Christopher WRIGHT (b. 1954)
Spring Overture (2007)a [4:45]
A Little Light Music (2006)b [15:05]
Threnody for Orchestra (2002)c [10:18]
Searching (2006)d [10:34]
Idyll for Small Orchestra (2000)e [9:18]
Divertimento (2008)f [8:29]
Capriccio Burlesque (2008)g [5:02]
Maxwell Spiers (cor anglais)d; John Turner (treble recorder)f
Royal Ballet Sinfonia/Barry Wordsworthbg, Gavin Sutherlandacd;
Manchester Sinfonia/Christopher Wrightef
rec. Angel Studios, London, 15 March 2007 (A Little Light Music, Capriccio Burlesque) and 9 July 2007 (Spring Overture, Threnody, Searching) and St Thomas’ Church, Stockport, 19 January 2009 (Idyll, Divertimento)
DUTTON CDLX 7240 [64:11]
Christopher Wright is a relatively new name to me. Before this disc I had heard just one work of his: Munrow’s Muse (available on Cameo 2082). I thus welcome the opportunity to hear more. All the works recorded here are fairly recent. They were composed over the last ten years or so.
The earliest is Idyll for Small Orchestra, composed in 2000 for a local amateur orchestra led by the composer’s wife. Wright’s idiom is clearly indebted to what is often referred to as the English pastoral school; none the worse for that. The music obviously breathes the same air as that of some works by, say, Delius and Moeran. It opens and closes in a peaceful pastoral mood. In between comes a somewhat more animated, at times more stringent section. This is delightful, and unpretentious and the composer describes the piece as “a shameless piece of old-fashioned Englishness, understated, reserved and pastoral”. This is a highly attractive piece of music.
The other orchestral scores are somewhat different from one another. On the one hand Spring Overture is jolly with a clearly outdoor mood - one may think here of Copland and of Walton. On the other hand, Threnody for Orchestra is considerably more serious partly triggered by personal events. This is certainly the most overtly personal work. It connotes much more than its comparative brevity might imply.
The other works are all scored for string orchestra and, from what one hears, Wright writes beautifully and expertly for strings. The very title of A Little Light Music evidently suggests Mozart’s well-known serenade whereas the titles of some of the movements nod towards Britten. So, the second movement is a deeply-felt Sarabande while the lively Finale is entitled “Frolic”. Besides being superbly written for strings, the music is not always that light. This is quite evident in the Sarabande. Again, this is a very attractive work and one that belongs to that long canon of British works for string orchestra. Searching for Cor Anglais and Strings is fairly substantial despite its brevity. The melancholic tone of the cor anglais perfectly suits the nostalgic, autumnal mood of the music. Composed for John Turner - who else? - the Divertimento for Treble Recorder and Strings is a somewhat lighter work in three sections played without a break. There’s a lively Presto giocoso, a reflective Lento and a final Prestissimo ritmico, a fast variation of the first section in which the work rushes to its brilliant close on “a super-high F”. Again, the title of Capriccio Burlesque evokes a similarly titled work by Walton and the music, as in Spring Overture, displays hints of Walton.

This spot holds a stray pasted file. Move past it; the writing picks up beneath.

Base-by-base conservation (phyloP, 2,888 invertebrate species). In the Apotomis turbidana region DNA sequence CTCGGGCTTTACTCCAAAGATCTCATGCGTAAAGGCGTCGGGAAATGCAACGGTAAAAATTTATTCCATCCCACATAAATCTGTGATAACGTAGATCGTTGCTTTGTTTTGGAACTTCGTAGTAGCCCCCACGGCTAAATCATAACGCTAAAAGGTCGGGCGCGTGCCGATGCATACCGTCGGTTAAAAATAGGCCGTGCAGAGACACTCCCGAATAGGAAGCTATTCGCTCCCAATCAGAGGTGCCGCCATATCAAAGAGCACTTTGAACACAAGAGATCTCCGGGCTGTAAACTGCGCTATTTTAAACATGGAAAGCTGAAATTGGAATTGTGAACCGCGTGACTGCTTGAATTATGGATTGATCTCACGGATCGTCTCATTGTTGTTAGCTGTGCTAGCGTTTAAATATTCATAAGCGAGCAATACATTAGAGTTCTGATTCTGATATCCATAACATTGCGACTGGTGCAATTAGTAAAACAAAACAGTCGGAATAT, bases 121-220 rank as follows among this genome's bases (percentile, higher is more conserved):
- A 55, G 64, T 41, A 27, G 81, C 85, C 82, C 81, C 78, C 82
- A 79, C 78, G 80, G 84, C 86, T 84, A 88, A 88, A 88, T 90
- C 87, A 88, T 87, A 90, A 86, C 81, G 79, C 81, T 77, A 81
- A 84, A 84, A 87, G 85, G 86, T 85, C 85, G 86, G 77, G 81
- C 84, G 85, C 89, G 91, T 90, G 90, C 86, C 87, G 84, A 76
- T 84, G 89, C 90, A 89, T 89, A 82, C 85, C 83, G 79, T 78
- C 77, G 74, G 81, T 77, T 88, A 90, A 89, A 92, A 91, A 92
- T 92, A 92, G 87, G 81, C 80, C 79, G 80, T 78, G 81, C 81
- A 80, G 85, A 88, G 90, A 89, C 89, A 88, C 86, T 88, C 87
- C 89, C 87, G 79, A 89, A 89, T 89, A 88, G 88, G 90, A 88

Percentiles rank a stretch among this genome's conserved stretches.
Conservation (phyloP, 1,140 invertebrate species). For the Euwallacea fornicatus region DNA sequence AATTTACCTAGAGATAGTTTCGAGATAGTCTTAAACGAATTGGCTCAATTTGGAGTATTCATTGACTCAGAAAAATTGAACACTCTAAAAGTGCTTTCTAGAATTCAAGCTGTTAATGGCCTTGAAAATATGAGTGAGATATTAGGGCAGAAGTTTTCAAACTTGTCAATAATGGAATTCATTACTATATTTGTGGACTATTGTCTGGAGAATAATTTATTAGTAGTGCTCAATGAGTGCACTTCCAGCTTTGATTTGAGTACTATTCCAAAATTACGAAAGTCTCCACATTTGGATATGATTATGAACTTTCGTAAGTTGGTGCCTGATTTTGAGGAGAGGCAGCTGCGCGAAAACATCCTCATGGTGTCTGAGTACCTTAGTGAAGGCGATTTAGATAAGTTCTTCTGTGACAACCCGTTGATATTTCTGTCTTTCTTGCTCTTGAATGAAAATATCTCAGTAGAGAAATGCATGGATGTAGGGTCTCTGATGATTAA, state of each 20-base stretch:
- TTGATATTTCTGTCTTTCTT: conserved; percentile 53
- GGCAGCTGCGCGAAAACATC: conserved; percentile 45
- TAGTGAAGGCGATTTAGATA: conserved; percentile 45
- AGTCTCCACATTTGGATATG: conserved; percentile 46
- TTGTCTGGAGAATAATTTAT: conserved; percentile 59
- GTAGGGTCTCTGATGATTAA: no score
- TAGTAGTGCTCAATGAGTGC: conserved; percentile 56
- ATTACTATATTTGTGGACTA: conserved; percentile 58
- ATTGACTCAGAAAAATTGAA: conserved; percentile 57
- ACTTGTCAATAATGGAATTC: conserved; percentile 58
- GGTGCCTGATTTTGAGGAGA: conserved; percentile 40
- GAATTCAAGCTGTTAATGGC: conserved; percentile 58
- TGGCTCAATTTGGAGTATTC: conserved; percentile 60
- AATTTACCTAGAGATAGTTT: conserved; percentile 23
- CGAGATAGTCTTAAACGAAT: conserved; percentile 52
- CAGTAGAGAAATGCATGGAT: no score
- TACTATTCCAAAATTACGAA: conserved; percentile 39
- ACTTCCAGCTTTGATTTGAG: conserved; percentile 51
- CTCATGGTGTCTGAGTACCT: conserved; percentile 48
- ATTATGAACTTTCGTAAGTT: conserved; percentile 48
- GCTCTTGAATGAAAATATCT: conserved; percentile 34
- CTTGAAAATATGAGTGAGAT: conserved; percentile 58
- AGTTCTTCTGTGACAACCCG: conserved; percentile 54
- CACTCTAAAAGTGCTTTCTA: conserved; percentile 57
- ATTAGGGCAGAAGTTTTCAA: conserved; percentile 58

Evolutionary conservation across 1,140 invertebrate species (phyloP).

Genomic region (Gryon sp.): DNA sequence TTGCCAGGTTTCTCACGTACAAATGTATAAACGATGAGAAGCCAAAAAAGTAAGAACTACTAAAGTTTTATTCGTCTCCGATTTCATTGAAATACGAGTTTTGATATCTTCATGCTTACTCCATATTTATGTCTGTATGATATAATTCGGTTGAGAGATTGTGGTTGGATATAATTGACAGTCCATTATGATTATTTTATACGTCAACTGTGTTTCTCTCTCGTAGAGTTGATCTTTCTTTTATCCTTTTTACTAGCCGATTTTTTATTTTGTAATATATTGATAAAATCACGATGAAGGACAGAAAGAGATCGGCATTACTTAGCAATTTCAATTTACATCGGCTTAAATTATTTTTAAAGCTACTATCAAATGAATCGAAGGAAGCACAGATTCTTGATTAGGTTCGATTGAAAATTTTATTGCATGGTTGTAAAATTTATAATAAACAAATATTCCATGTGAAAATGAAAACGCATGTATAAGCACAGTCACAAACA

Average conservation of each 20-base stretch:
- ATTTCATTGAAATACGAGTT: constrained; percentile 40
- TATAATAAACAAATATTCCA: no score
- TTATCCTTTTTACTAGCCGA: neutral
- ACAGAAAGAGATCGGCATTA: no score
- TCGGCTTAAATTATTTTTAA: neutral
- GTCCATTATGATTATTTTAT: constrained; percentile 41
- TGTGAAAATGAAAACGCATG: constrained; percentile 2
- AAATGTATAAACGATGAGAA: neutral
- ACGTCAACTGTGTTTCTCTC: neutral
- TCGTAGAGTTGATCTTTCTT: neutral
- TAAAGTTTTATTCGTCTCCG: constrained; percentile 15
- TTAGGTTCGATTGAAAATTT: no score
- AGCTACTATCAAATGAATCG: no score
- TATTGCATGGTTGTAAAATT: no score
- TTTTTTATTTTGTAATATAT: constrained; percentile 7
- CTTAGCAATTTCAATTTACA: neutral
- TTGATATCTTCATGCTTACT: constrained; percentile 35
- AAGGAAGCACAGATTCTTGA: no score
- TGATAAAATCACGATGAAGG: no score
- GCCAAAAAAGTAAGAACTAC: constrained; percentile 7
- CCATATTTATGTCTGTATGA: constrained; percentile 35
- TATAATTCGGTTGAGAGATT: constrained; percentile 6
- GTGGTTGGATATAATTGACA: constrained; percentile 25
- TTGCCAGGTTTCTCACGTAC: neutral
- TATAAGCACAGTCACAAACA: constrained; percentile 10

Most works in this enjoyable release are primarily entertaining and unpretentious, but this one nonetheless illustrates the composer’s more serious intent in Threnody and Searching. As already mentioned, the music is superbly crafted and always makes its point without undue fuss and, by doing so, never outstays its welcome.
All these performances are very fine indeed as is the recording. This release is well up to Dutton’s best standards. This is a highly enjoyable and rewarding release of Christopher Wright’s well-crafted and honest music-making. The music is well worth more than the occasional hearing.